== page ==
Park View / Paul Soto presents new works by Southern California artists Aidan Koch and Kate Spencer Stewart. While diverging wildly in subject matter, the two artists are committed to exploring difference and openness in the process of unraveling visual and material narratives of the body in space.
Multimedia artist Aidan Koch (b. 1988) works in painting, sculpture, graphic novel, zine, and comic formats. Her works are characterized by a distinctive minimalist approach to storytelling, where image, gesture, language, and the blank page are all entwined with equal importance in the development of a delicate narrative framework. Her work absorbs historical, mythical, and cultural references from her itinerant life. On the page, an illustrated shard of a Greco-Roman urn can find its home nestled next to imagery of pre-Colombian reliquaries; a poetic text scrawled in graphite next to a burst of red gouache. These latter elements suggest a fragmentary subjectivity that is maximally absorbent, associative, and affected by one’s surroundings. These simple graphic and painterly gestures stitch together stories of love, loss, transition, joy, and defeat that obscure as much as they reveal, opening up Koch’s works to wider interpretive nets that transcend any singular perspective. These subjects are couched within themes of ecology and changes in universal, planetary life forces. As humanist as Koch's narratives project, they nevertheless manage to democratize the visual and life field as they account for the agency of objects and nature itself, with visual elements of flora and fauna acting decidedly and of their own volition. These forms catalyze a host of narratives on their own that not only interweave ours, they actually eclipse human experience, displacing the supremacy of humanity in lieu of ancient and future natures that will inevitably outlive our own.
Aidan Koch lives and works in New York City and Landers, California. She received her BFA from Pacific Northwest College of the Art in 2009. Her works have been exhibited at The Whitney Museum of American Art, New York; Naughton Gallery at Queens University, Belfast; South Bend Museum of Art, Bend; 31st Biennial of Graphic Arts in Ljubljana; Park View/Paul Soto, Los Angeles; Signal Gallery, Brooklyn; Galerie Patrick Seguin, curated by Karma Gallery, Paris; DREI, Cologne; Octagon, Milan; Hester, New York; And Now, Dallas, among others. Her books have been published by Kus, Koyama Press, MoMA PS1, Peradam Press, and Publication Studio.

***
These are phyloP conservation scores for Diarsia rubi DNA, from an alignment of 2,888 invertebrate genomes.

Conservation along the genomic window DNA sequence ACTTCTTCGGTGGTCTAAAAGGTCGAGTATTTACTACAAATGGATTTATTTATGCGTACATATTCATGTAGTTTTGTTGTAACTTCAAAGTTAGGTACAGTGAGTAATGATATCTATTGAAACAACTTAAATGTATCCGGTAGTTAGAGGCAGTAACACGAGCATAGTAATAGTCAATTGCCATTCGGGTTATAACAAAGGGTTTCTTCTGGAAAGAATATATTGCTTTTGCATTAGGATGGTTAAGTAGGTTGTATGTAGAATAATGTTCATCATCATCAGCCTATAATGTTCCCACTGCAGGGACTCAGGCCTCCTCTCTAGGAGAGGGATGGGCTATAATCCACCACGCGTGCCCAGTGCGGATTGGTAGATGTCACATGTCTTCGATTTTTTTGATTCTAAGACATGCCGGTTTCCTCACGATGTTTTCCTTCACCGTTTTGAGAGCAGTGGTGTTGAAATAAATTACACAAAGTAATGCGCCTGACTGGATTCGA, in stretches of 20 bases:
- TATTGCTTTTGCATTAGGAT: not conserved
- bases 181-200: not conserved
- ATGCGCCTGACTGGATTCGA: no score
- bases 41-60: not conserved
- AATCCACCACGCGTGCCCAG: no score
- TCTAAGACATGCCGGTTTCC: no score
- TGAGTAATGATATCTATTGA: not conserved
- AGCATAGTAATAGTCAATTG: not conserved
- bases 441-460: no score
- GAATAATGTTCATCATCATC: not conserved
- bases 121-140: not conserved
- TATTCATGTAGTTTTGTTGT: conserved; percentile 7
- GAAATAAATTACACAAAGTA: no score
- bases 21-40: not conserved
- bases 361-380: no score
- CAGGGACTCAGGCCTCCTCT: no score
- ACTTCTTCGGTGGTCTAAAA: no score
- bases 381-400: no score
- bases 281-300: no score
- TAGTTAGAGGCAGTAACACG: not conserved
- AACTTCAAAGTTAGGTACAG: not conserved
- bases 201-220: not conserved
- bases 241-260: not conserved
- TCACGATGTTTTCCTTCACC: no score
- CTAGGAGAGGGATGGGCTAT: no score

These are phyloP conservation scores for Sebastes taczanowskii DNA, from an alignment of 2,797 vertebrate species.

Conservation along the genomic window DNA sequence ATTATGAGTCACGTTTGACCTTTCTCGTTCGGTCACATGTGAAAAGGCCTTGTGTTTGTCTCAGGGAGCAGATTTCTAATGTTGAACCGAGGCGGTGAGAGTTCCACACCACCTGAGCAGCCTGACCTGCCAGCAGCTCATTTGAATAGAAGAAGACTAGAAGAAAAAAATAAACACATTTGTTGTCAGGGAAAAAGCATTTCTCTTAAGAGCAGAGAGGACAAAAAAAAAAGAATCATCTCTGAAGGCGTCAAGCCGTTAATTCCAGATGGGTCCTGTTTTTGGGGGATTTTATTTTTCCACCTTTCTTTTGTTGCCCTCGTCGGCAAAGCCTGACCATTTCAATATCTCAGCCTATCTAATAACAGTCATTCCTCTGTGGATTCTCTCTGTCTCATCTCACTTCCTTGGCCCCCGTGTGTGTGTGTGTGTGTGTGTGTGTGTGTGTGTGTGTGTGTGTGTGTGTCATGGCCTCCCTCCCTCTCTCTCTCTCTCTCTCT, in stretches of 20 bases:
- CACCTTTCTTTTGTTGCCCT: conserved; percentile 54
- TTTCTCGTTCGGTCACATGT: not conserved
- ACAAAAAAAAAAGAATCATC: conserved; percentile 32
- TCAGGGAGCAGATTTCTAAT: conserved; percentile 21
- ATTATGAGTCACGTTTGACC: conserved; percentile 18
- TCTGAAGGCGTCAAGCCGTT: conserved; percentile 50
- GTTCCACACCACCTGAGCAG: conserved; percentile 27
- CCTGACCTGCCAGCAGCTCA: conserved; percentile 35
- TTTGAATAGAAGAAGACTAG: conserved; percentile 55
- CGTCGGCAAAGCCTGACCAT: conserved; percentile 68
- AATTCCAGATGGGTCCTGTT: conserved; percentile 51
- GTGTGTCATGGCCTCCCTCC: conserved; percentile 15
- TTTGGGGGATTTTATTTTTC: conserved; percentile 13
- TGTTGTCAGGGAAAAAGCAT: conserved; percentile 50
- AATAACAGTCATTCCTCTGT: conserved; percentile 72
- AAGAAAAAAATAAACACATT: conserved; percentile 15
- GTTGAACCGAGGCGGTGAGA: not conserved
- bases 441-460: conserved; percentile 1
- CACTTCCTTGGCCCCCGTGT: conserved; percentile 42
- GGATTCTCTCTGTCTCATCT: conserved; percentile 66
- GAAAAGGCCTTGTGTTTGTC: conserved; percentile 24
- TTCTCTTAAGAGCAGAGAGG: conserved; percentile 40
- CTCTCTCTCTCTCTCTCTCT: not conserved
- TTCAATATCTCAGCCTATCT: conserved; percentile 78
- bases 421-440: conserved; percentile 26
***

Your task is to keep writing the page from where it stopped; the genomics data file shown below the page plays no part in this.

Kate Spencer Stewart (b. 1984) is interested in the liveliness of painting in its most raw aspect, as her visual language returns again and again to the immediate sensation that a canvas can produce. Rather than diverting her attention towards figuration or abstraction per se, Stewart instead focuses on what a particular color, gesture, line, or composition can perform within a canvas’s representational and pictorial registry, and outside of its confines and in a wider world environment and context. Stewart bends and stretches these individual tools of painting for her own singular ends, in the process moving us to both experience and question our existence within and outside of representation itself. This effect bears a massive significance for the way we live, feel, and communicate today. The paintings themselves behave in one way like performers on a stage while they hang on a wall. They effect a simultaneous gentle yet jarring touch on their audiences as they calibrate, control, and alter the moods, feelings, and vision of a crowd who chooses to gather around them. Becoming nodes of a communal experience within a particular physical space, they nevertheless manage to establish unique sensations within each subject-viewer. In this respect, the painting becomes sanctuary-like, where a form, shape, and picture becomes a place for many states of mind and body: for rest and quiet; for charge and uplift; for the reiteration of a viewer’s optimism or nihilism. Each canvas for Stewart may possess an admixture of these qualities, ones coexisting in harmony as much as they conflict. She effects this with atmospheric veils of oils with multiple layers of visual foci that draw one into a pictorial space, only to be removed and bounced out by moments and gestures that re-establish the flatness of her picture plane.